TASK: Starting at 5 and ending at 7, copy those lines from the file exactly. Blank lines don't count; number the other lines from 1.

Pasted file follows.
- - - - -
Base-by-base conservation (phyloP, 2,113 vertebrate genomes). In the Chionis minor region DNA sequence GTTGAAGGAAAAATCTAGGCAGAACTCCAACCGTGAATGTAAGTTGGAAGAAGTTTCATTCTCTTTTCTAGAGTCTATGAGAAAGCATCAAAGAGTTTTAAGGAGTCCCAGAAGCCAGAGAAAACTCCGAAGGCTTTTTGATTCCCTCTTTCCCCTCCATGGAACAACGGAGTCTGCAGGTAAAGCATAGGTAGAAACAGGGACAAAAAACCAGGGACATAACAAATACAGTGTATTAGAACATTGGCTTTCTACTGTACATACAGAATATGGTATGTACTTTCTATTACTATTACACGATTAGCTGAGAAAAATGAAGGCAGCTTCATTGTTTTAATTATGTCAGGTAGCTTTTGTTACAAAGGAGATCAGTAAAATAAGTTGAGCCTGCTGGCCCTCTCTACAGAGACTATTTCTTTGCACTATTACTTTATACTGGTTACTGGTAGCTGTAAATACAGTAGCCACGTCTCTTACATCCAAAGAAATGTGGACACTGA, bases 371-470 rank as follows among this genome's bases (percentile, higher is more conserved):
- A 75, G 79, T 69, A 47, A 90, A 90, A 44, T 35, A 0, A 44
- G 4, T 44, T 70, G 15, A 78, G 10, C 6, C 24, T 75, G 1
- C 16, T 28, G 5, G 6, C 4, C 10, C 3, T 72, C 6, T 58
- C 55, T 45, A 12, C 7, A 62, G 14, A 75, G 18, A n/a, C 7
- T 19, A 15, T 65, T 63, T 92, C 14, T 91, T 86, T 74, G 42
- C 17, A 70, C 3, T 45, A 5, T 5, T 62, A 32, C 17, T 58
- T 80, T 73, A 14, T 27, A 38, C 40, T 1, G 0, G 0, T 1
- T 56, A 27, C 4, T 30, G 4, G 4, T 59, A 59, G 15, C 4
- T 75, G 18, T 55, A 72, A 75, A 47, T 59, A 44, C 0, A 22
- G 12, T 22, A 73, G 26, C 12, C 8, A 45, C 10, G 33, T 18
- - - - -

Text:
- C 55, T 45, A 12, C 7, A 62, G 14, A 75, G 18, A n/a, C 7
- T 19, A 15, T 65, T 63, T 92, C 14, T 91, T 86, T 74, G 42
- C 17, A 70, C 3, T 45, A 5, T 5, T 62, A 32, C 17, T 58